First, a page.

Astronomy is progressing rapidly these days, thanks in part to how advances in one area can contribute to progress in another. For instance, improved optics, instruments, and data processing methods have allowed astronomers to push the boundaries of optical and infrared to gravitational wave (GW) astronomy. Radio astronomy is also advancing considerably thanks to arrays like the MeerKAT radio telescope in South Africa, which will join with observatories in Australia in the near future to create the Square Kilometer Array (SKA).
In particular, radio astronomers are using next-generation instruments to study phenomena like Fast Radio Bursts (FRBs) and neutron stars. Recently, an international team of scientists led by the University of Manchester discovered a strange radio-emitting neutron star with a powerful magnetic field (a “magnetar”) and an extremely slow rotational period of 76 seconds. This discovery could have significant implications for radio astronomy and hints at a possible connection between different types of neutron stars and FRBs.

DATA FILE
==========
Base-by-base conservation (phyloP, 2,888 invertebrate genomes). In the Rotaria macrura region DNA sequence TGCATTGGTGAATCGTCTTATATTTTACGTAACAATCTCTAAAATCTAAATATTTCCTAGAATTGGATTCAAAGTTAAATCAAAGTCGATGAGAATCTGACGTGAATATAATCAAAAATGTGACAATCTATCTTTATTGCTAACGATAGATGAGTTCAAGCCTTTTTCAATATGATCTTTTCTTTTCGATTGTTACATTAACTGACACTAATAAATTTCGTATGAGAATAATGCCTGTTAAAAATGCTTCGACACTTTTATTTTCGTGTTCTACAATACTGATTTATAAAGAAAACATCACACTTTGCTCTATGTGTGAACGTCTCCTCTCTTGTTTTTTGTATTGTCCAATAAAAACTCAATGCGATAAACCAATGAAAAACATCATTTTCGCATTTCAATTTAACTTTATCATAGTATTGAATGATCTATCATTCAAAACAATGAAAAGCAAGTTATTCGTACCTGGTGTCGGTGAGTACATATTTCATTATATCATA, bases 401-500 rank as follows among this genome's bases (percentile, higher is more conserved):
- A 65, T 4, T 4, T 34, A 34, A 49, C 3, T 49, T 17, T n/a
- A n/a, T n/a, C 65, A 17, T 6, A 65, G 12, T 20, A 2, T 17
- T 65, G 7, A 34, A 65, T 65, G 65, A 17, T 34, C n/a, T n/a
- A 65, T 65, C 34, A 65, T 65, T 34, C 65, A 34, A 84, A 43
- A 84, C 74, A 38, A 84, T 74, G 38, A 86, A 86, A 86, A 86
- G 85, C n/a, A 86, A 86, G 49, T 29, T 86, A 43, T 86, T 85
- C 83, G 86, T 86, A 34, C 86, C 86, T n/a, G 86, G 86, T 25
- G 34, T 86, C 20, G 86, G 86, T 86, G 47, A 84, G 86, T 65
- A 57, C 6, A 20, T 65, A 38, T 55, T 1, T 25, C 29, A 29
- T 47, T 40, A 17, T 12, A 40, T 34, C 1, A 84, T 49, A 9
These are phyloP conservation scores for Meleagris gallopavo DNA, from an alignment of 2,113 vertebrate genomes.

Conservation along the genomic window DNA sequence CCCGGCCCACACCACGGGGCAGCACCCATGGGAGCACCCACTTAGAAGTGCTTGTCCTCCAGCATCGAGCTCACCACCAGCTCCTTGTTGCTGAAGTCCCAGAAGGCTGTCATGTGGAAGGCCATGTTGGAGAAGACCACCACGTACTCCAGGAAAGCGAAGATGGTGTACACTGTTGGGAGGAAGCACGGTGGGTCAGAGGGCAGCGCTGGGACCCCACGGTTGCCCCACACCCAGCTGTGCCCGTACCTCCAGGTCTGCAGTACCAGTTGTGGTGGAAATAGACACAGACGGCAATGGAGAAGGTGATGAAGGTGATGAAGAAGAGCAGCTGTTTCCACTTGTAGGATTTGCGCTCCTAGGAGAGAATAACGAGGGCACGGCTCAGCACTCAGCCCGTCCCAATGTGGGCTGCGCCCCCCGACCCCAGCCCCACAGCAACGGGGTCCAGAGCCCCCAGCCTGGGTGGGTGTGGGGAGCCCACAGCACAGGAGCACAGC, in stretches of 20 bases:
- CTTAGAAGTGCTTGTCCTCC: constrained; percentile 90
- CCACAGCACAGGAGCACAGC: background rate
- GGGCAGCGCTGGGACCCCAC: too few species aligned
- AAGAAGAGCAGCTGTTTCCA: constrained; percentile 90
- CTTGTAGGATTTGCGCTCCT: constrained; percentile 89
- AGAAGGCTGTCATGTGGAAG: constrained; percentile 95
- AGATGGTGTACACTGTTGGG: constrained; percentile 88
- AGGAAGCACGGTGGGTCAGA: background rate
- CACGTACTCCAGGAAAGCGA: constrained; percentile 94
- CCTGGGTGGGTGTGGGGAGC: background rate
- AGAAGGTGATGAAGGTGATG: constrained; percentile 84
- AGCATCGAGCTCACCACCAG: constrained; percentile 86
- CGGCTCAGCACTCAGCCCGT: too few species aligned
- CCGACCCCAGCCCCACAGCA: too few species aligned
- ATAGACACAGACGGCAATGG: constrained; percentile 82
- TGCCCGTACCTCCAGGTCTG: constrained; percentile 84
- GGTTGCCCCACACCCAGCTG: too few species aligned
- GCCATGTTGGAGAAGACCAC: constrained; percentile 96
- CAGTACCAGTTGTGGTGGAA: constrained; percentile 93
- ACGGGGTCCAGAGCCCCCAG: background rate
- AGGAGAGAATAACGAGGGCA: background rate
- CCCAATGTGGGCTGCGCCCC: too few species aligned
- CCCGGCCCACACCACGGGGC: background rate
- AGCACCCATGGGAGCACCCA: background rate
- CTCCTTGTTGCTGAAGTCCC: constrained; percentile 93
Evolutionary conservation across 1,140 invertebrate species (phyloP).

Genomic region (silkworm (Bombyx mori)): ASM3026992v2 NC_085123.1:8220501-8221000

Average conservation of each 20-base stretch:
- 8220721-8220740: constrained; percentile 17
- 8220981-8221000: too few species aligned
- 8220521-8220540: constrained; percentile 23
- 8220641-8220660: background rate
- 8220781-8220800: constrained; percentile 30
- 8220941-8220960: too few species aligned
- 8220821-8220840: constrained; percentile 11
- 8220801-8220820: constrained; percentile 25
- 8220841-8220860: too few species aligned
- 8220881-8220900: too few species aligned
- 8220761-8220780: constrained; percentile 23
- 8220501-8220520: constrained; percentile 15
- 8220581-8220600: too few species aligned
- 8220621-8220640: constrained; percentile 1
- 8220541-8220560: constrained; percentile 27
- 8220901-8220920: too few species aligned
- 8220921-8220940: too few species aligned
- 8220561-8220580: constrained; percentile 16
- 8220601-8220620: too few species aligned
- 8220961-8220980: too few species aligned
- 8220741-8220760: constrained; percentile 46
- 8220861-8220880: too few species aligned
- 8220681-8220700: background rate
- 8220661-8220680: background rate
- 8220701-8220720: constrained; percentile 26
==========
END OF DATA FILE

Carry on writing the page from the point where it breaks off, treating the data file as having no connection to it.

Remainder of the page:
In radio astronomy, circle-shaped objects are fairly common. Since diffuse ionized gas often emits radio light, objects such as supernova remnants, planetary nebulae, and even star-forming regions can create circular arcs of diffuse gas. But in 2019 astronomers began to discover radio circles they couldn’t explain, in part because they are so large.